Scammers are surfing the web pretending to be someone they’re not and their using stolen identities to send out messages for things like a great new cure for COVID-19, a fundraising request or perhaps a discount on toilet paper, face masks and sanitizers.
The Better Business Bureau(BBB) is warning the public to be on the lookout for scams on social media.
How the Scam Works
While scrolling through Facebook, a message pops up in Facebook Messenger. It’s your friend, family member, or neighbor. At least it “looks” like them because the profile picture matches. From here, the conversation goes one of two ways:
In one version, your “friend” tells you about the latest cure, prevention tactic against the coronavirus or the most awesome deal they found on masks. All you have to do is select a link, share the good news or simply respond the message. In some cases, perhaps you want to take part in the offer and are ready to pay a processing fee and tax. Stop and think: would your real friend pass along this type of information?
In another version, the “friend” claims to be raising money for a charity to support emergency personnel, a food bank or some other organization that has really been hit hard by coronavirus situation. They ask you to make a donation. In either case, you’d normally be suspicious of the situation, but the message is coming from someone you know and trust. Or is it?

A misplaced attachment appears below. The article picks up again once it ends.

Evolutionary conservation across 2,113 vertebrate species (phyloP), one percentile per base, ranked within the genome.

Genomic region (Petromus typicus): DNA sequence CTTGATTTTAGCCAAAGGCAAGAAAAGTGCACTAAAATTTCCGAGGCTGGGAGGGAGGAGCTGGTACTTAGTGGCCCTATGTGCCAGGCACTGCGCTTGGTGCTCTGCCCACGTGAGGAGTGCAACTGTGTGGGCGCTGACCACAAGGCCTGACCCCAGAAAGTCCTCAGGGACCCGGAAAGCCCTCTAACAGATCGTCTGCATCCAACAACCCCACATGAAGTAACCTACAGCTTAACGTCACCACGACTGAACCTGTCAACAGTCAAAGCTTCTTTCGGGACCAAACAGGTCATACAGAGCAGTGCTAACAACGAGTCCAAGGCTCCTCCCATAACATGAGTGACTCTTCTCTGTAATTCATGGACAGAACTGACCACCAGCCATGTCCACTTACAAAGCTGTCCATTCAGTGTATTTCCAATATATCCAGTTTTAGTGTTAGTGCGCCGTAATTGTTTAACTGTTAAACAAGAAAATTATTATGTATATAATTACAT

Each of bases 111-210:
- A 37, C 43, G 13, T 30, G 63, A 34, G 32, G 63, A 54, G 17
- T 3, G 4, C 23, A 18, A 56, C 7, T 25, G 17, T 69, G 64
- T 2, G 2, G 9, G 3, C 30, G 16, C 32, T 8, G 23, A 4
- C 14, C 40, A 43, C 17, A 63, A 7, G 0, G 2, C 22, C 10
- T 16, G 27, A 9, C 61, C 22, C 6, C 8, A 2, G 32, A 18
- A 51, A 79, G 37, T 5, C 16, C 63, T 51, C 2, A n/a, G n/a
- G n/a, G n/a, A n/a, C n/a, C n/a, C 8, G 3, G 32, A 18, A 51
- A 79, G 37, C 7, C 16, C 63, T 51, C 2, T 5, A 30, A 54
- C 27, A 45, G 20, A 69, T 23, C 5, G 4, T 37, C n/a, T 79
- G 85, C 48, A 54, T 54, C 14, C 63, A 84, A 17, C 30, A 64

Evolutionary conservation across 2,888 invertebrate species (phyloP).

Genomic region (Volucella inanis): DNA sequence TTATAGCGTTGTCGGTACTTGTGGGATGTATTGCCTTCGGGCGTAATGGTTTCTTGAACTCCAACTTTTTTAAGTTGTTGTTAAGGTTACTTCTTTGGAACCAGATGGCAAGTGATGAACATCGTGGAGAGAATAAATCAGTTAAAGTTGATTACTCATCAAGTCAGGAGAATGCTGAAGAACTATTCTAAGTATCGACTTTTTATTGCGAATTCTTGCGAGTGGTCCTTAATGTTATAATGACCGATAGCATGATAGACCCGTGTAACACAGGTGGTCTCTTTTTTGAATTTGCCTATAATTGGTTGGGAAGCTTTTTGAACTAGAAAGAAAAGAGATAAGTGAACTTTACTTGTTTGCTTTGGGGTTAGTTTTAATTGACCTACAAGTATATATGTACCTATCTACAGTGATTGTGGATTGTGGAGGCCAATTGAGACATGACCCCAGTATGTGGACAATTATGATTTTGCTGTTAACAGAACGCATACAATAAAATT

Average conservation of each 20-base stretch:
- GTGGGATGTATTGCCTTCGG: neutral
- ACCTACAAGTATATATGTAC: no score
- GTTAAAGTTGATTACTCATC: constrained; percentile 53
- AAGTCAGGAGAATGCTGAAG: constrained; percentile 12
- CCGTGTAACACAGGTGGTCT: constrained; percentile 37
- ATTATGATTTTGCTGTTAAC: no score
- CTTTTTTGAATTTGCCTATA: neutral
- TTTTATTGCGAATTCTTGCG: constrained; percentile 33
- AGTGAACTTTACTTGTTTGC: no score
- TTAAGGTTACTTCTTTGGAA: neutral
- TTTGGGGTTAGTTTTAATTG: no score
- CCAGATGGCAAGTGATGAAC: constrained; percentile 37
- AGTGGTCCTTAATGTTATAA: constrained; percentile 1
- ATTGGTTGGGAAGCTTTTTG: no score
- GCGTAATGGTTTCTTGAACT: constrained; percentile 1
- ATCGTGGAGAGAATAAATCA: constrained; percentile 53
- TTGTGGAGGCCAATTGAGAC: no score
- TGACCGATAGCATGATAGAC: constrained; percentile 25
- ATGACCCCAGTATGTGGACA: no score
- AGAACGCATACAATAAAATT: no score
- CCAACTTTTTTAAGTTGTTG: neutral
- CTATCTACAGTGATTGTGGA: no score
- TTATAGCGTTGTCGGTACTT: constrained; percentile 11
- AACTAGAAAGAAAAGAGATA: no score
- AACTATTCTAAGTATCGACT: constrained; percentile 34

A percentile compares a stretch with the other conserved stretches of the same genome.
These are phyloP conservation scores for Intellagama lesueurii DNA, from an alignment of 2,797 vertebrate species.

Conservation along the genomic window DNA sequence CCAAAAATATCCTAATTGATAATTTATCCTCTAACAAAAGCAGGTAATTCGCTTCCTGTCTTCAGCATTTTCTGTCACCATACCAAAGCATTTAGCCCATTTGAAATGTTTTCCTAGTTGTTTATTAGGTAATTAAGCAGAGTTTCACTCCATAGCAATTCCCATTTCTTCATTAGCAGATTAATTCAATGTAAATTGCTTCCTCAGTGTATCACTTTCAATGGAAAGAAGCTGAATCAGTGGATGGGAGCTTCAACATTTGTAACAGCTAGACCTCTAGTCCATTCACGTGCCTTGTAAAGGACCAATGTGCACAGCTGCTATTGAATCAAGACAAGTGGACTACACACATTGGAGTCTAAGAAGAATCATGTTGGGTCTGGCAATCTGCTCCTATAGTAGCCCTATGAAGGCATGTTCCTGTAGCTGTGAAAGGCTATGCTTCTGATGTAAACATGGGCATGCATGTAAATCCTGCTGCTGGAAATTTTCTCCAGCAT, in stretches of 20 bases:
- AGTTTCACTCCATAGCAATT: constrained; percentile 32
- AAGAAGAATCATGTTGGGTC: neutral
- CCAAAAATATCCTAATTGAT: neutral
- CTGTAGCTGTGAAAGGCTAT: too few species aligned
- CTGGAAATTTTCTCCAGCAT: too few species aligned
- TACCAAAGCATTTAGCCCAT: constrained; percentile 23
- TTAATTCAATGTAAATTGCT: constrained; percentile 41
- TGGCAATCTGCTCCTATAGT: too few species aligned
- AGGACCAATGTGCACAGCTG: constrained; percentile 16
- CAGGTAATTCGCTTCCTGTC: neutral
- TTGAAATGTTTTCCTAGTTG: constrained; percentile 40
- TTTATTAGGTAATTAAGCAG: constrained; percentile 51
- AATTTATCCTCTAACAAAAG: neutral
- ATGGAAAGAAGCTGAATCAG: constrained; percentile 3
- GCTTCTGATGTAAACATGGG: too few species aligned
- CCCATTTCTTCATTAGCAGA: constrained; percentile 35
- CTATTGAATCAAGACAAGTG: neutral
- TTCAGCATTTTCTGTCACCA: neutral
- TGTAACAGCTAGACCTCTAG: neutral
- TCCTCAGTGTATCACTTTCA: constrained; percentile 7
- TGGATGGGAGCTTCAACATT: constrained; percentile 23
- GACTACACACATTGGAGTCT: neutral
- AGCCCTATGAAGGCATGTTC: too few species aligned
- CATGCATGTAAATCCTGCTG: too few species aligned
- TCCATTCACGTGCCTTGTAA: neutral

BBB warns everyone before responding to such a request, check that the Facebook profile image is from who it says it is and go the extra step and call, text, or email the friend to see if they really did send it to you.
How to Protect Yourself from Facebook Scams
- Be wary of online messages. A person may be trustworthy in real life, but online accounts can be hacked, and sometimes friends share things without checking them out first. Take a closer look before sharing, applying, or donating. Go to Give.org to verify a charity.
- Do some research.Go to BBB.org/scamtracker to see if the online website that is selling masks (or whatever product the friend is mentioning) is truly legitimate. If you can’t find a website, it’s most likely a fake. If you can find a website, look for contact information (no contact info is a red flag).
- Press for details.Ask strategic questions without giving any personal information to confirm you are actually talking to someone you know. If your “friend” can’t give you straight answers, leave the conversation, block them and then change your Facebook settings as well as your password.
- Report suspicious activity to Facebook.You can report scammers to Facebook to help protect your real friends and family from a scam. You can reduce the risk of having your profile impersonated by tightening up your privacy settings and hiding your Friends list. Do a “Privacy Checkup” by clicking on the question mark at the top of your Facebook home page.